Kathmandu a tranquil oasis or a lavish cosmopolitan
Kathmandu, the flamboyant capital city of Nepal is an enticing blend of traffic rush, clanging temple bells, cooing doves and fragrance of incenses. It is really hard to define Kathmandu as it is lavish, chaotic, mesmerizing, fascinating and exhausting, all at the same time. Being in Kathmandu for quite a while, one might feel the need to get out of the fast cacophonic city lane and be out there, somewhere tranquil. But luckily, beneath the busy, noisy, modern and dusty crust of this prudent conurbation, there are plethoras of oasis where one can find the peace of mind.
Kathmandu is literally dotted with several tranquil spots to reenergize, both in the surrounding Kathmandu Valley and in the city itself. These are special places: ancient towns, spacious artistic squares, walled gardens and breezy hilltop temples -- all havens of calm amid the flurry of city life. While some of these have been recognised as UNESCO World Heritage sites for their cultural and historical values, others are lesser-known, quiet spots. Here is a collection of the best:
The Garden of Dreams
Just outside Kathmandu’s tourist hub Thamel, off busy Tridevi Marg, a tiny entrance in a tall brick wall leads into perhaps the most unexpected experience in the city. Step inside and you will find yourself in a neoclassical historical garden, embellished with ponds and lily pads, green lawns, whispering palm trees, and most importantly, quiet. This is a magical place, especially when lit up at night. A succulent tea at the Kaiser Café would complete the experience.
On a hilltop just west of Kathmandu’s centre, this World Heritage Buddhist stupa sits under fluttering prayer flags with views of the Kathmandu Valley laid out before it. Come here to look down on the city, orientate yourself and breathe Kathmandu’s freshest air. You can watch sacred monkeys skit through the trees and vultures soar above the valley. This nearly 1500-year-old site is a place of breezy contemplation and blissfully open space.
For a breath of the tangibly spiritual, come to this vast Buddhist stupa at sunset. This is when the red-robed monks and Tibetans in traditional dress walk their daily kora (pilgrimage). Although the pedestrian square around the stupa is thronged, the orderly clockwise flow of devotees has a hushed, reverent feel. Order your tsampa, a Tibetan snack of roasted flour, at one of the restaurants overlooking the square and watch as the stupa fades from sunset orange to ghostly white.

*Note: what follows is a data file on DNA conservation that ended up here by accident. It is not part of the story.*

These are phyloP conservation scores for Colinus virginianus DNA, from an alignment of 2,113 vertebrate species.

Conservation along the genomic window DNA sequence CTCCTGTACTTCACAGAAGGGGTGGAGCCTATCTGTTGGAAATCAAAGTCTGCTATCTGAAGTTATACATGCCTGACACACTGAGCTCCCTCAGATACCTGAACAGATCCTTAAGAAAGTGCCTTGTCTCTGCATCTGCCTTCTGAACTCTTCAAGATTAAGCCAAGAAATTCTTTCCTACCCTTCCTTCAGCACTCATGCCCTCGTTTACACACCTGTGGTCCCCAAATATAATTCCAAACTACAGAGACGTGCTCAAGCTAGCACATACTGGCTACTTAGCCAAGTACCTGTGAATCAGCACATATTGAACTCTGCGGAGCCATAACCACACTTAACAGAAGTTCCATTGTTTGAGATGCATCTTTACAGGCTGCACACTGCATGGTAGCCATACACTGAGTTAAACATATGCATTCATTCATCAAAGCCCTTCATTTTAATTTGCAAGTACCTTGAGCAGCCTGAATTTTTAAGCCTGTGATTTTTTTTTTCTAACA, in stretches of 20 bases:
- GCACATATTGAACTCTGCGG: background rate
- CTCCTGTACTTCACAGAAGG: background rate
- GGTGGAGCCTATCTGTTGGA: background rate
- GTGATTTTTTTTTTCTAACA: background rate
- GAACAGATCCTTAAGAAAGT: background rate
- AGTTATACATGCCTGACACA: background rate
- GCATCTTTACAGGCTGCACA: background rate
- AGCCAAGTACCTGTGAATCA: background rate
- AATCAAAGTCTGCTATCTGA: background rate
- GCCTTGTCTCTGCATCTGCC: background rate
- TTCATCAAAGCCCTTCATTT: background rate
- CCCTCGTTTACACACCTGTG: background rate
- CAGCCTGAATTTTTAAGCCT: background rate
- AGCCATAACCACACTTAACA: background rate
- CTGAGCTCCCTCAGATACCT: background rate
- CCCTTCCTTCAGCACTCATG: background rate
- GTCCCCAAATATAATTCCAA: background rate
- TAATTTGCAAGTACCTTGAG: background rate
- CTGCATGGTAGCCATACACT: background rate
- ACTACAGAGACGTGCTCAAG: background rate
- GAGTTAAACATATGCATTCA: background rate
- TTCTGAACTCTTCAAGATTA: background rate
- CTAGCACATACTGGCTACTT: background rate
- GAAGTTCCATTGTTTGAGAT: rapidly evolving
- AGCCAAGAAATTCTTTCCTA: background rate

When you are a bit too overdone with the hullabaloo and the cosmopolitan way of life of Kathmandu city, driving or perhaps even cycling to the nearby historic city of "Bhaktapur" would be a welcome diversion. This beautifully restored Newari town -- also a World Heritage site -- is a place to stroll quiet cobblestone streets between temples, hidden courtyards and spacious squares. Bakhtapur has a vibrant cultural life: you will see potters drying their work in the sun, carvers working as they have for centuries and weavers crafting intricate designs. You can soak yourself in history amid a slow-paced, timeless ambience.
Changu Narayan temple
Crowning the hilltop above Changu village at the eastern end of the Kathmandu Valley is Nepal’s oldest Hindu temple, founded in the 4th century and dedicated to the Hindu deity "Lord Vishnu". Despite its proximity to Bhaktapur, this sacred Hindu shrine sees only a few visitors and has a pleasingly out-of-town feel, surrounded by fields, forest and rural views. The architecture and sculptural details are sublime, and the atmosphere is serene. The exceptional artistic merits of Changu Narayan Temple have won it the UNESCO World Heritage status.
Nagarjun Forest Reserve
One of the last areas of undisturbed forest in the Kathmandu Valley, this tranquil reserve feels far from the city, though it is only about 4kms north of ‘Thamel’, a bustling tourist hotspot in Kathmandu. The reserve, also known as ‘Rani Ban’ or ‘Queen’s Forest’ is an abode to some interesting wild lives like deer, pheasants and monkeys etc. The Nagarjun and neighboring ‘Shivapuri National Park’ have recorded some 318 bird species of birds, so they are actually a heaven for the bird lovers. One can walk the footpath to the summit (2095m) for wide valley views or relish the experience of mountain biking in the soothing milieu of the reserve, anything is enough to keep the city exhaustion at bay!
by: Marron Treks